Helping the Most Vulnerable Elderly Bridge Communication Gap

February 11, 2016


For 67-year-old Daniel Greenberg, every day was an exercise in how to combat his feelings of loneliness and isolation.

The Beltsy resident’s wife and daughter had made aliyah years before, and many friends had left Moldova for Germany, Canada, and Israel.

But then Daniel met a group of young volunteers at the city’s JDC-supported Hesed social welfare center who were committed to helping the elderly increase their access to technology.

Suddenly, he was able to use the center’s Skype video messaging software to communicate with loved ones thousands of miles away.

“I have so many friends and family so far away. I wanted to know how they are,” he said. “For us elderly, every day is important. In our everyday life, we don’t get enough communication.”

The program began when several young volunteers noticed a real lack of resources and communication among the elderly population served by the Beltsy Hesed.

Program coordinators at Beltsy’s Day Center and its Peer-to-Peer project—a volunteer initiative that has elderly Hesed clients with greater mobility and better health visiting their homebound peers to help them fight social isolation—took it from there, They conducted a client survey and compiled a list of volunteers eager to take on the project.

Then it was time for training—engaging the elderly with sensitivity, compassion, and a respect for mobility issues and other limitations—and finally the launch of the project.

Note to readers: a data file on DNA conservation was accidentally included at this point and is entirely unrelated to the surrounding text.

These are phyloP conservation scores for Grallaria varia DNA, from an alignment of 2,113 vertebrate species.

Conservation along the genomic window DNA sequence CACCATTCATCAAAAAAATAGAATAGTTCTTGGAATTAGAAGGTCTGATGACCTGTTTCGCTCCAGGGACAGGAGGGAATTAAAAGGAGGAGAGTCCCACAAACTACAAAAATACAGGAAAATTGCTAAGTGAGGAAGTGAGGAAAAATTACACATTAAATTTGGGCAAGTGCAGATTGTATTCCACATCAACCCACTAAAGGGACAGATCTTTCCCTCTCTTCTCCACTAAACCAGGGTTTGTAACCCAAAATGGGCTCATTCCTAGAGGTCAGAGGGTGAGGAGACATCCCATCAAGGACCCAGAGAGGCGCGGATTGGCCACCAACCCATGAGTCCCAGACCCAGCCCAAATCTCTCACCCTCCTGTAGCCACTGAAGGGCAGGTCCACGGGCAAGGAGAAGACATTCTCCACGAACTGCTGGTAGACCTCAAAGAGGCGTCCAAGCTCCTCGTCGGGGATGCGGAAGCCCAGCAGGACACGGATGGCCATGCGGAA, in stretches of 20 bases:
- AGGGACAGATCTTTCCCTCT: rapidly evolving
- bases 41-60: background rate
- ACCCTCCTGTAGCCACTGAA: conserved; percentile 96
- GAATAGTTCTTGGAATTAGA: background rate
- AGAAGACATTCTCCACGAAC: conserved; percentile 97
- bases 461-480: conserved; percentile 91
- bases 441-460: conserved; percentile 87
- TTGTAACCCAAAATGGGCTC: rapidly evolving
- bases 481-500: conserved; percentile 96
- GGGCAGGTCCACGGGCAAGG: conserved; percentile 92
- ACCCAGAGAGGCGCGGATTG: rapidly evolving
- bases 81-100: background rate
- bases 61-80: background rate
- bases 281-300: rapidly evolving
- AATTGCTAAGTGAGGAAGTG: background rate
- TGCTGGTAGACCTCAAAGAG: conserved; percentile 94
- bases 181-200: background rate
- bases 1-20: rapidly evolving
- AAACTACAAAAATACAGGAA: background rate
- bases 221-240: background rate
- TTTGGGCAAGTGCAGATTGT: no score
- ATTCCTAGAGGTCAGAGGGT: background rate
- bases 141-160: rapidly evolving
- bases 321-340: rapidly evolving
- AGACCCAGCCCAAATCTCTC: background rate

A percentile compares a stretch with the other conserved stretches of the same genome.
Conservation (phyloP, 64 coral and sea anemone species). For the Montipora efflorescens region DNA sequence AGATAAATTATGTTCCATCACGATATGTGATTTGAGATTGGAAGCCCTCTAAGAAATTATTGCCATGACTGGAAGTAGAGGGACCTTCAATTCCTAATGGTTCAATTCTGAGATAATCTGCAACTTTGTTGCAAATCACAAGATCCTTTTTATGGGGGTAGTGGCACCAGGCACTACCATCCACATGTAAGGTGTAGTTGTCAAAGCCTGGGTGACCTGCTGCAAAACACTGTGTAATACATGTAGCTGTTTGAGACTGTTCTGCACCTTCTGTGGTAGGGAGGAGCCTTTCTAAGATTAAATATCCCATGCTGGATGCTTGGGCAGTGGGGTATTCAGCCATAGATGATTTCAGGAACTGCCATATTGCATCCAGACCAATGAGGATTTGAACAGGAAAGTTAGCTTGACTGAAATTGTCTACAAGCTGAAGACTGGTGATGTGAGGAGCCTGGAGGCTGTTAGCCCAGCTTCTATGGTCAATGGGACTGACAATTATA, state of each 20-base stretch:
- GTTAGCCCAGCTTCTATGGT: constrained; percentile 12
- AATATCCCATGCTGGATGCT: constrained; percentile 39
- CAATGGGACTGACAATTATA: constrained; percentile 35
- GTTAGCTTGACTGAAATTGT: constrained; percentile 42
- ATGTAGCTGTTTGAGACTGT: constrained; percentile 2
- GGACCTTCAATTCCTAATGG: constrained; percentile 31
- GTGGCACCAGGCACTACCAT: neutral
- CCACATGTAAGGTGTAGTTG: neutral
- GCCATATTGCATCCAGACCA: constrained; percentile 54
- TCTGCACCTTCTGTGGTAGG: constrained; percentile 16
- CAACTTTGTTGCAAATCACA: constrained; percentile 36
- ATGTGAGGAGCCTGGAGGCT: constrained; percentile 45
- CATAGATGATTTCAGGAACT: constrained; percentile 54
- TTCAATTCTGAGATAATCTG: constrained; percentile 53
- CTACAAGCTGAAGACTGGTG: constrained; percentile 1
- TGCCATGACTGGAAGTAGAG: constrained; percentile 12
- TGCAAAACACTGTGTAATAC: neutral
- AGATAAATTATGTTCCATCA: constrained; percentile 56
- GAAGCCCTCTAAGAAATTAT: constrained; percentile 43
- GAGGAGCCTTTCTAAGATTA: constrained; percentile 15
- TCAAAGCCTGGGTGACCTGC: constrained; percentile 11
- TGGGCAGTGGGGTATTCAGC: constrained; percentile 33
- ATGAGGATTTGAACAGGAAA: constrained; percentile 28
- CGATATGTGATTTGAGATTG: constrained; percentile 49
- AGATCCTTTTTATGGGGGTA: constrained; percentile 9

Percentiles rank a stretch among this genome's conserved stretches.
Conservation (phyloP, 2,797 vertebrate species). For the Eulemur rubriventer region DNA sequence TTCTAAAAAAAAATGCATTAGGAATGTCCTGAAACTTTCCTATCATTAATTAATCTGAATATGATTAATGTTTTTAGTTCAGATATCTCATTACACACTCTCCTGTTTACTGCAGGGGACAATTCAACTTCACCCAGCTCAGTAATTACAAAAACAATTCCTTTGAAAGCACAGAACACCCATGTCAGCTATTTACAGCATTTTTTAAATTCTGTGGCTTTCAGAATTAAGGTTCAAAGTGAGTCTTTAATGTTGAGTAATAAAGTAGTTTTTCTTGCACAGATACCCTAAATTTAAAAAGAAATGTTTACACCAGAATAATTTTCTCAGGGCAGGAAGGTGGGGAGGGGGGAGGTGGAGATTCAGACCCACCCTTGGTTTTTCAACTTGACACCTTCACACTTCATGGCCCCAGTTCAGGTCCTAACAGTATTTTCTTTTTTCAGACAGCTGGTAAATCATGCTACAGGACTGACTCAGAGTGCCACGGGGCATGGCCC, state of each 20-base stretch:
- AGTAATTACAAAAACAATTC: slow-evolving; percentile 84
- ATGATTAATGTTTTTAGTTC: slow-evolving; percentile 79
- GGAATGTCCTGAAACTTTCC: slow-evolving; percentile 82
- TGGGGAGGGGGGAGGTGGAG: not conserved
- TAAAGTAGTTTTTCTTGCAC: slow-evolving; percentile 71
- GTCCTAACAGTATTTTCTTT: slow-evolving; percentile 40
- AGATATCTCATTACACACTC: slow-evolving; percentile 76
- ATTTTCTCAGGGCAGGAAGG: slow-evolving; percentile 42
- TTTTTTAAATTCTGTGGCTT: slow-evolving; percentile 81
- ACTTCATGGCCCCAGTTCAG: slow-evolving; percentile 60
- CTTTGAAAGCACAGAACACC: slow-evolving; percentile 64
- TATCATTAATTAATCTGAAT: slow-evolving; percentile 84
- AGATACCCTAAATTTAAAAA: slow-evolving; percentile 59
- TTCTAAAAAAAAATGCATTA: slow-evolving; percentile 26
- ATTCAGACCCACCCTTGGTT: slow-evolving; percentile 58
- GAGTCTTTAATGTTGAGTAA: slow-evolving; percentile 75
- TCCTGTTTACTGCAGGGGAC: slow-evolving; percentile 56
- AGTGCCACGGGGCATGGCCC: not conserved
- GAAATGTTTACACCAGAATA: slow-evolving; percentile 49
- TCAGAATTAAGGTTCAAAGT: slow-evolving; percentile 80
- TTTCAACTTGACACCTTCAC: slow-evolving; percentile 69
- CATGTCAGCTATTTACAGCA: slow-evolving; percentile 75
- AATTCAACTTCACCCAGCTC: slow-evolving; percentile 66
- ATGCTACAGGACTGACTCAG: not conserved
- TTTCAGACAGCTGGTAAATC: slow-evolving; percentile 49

Next up is the project’s expansion, with the aim of developing a cohort of young people who are “experts” in training retirees. The goal is to organize seminars, workshops, and roundtable discussions for these volunteers so they can develop an out-of-the-box instruction guide for the project. This would enable it to be replicated with other groups of volunteers and elderly, and in other cities.

Beyond simply expanding communication opportunities for the elderly, the project is an important link across the generations for Moldova’s Jewish community, and its effects are already clear.

“I compare participating in this project to building a bridge from one bank of the river to the other. Elderly people are active, cheerful, and full of energy. They have many interesting hobbies and rich experiences,” one volunteer said. “I, from my side, have a different perspective — that of the modern world. This project is where our perspectives meet. We learn a lot from each other.”

Daniel agrees.

“Not only did I learn to communicate on Skype with my loved ones, I learned to work on the computer. I could even print out some of my poems!” he said. “I couldn’t be more grateful to these young volunteers.”

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